Pinball machines have batteries. A lot of people don’t know this. The batteries maintain your settings and high scores in the game’s RAM. These batteries must be periodically changed so that they don’t leak. Here’s the consequences of not changing those batteries:
This the the MPU board from a Williams WPC-89 game. It is ruined, and basically beyond repair. You are looking at $170+ for a new board.
You can avoid problems by remotely mounting the batteries. This is the best solution. There are pre-made solutions to this, or if you are handy with a soldering iron you can install something similar yourself. You can also use nonvolatile RAM to eliminate batteries. Finally, if you stick with batteries, use Energizer Advanced Lithium batteries. From all information I’ve been able to find, lithium batteries do not leak. They become inert as they age and die.
If you don’t remote mount your batteries or use another solution, no matter what, change your batteries regularly. Some people recommend every year. I think this is overkill for a home use machine. But at least check them every year. If you have a machine that is turned on for many hours during the day, replacement every year is probably a good idea due to the heat that builds up inside the backbox.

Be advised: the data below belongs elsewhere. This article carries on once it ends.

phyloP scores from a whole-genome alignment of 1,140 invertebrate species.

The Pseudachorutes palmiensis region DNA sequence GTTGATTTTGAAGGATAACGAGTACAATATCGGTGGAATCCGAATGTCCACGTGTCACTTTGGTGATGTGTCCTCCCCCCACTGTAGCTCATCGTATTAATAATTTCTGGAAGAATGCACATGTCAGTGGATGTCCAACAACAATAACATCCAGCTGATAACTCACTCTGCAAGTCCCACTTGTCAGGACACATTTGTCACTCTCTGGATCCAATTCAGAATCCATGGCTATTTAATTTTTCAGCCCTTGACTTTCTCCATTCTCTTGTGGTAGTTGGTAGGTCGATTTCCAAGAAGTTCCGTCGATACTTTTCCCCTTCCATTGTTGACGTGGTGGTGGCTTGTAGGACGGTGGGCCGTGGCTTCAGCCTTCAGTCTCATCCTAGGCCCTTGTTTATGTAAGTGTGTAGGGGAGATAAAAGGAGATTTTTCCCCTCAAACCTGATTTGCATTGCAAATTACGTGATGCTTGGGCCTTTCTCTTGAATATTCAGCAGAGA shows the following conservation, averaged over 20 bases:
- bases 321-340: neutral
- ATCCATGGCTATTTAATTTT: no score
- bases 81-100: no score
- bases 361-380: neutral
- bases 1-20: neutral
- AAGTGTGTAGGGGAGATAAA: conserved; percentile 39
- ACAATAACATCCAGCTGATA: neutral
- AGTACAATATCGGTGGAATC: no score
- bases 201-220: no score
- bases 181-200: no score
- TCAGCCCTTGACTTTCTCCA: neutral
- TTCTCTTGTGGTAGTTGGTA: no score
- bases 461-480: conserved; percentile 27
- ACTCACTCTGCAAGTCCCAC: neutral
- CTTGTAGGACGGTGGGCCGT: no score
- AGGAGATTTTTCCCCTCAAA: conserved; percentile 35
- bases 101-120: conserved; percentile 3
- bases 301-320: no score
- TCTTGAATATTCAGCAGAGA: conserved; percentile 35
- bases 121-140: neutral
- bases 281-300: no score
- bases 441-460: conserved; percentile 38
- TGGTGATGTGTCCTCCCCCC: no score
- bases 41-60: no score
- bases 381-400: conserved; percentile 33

Change the batteries with the game turned on to maintain your settings and high scores. If you change them with the game off, the RAM will lose power, and when you power up the game it will be set with the default factory settings. You’ll then have to go in to the game’s menu and set it to free play and re-enter any adjustments that were made.
Another thing I should mention, if your game says “Factory Settings Restored” every time you turn it on, your batteries are either dead or missing. Cross your fingers, hope that they haven’t leaked, open the backbox, and check.
Stern pinballs with the SAM board set, starting with World Poker Tour in 2006, do not have AA batteries. They use a 3v lithium CR2430 “button” cell to maintain the game’s settings. These batteries last for a very long time and generally do not leak. Still, it doesn’t hurt to check every so often and replace it after a few years.
Here’s another look at the damage to the board.
Update, I figured I’d post some more carnage.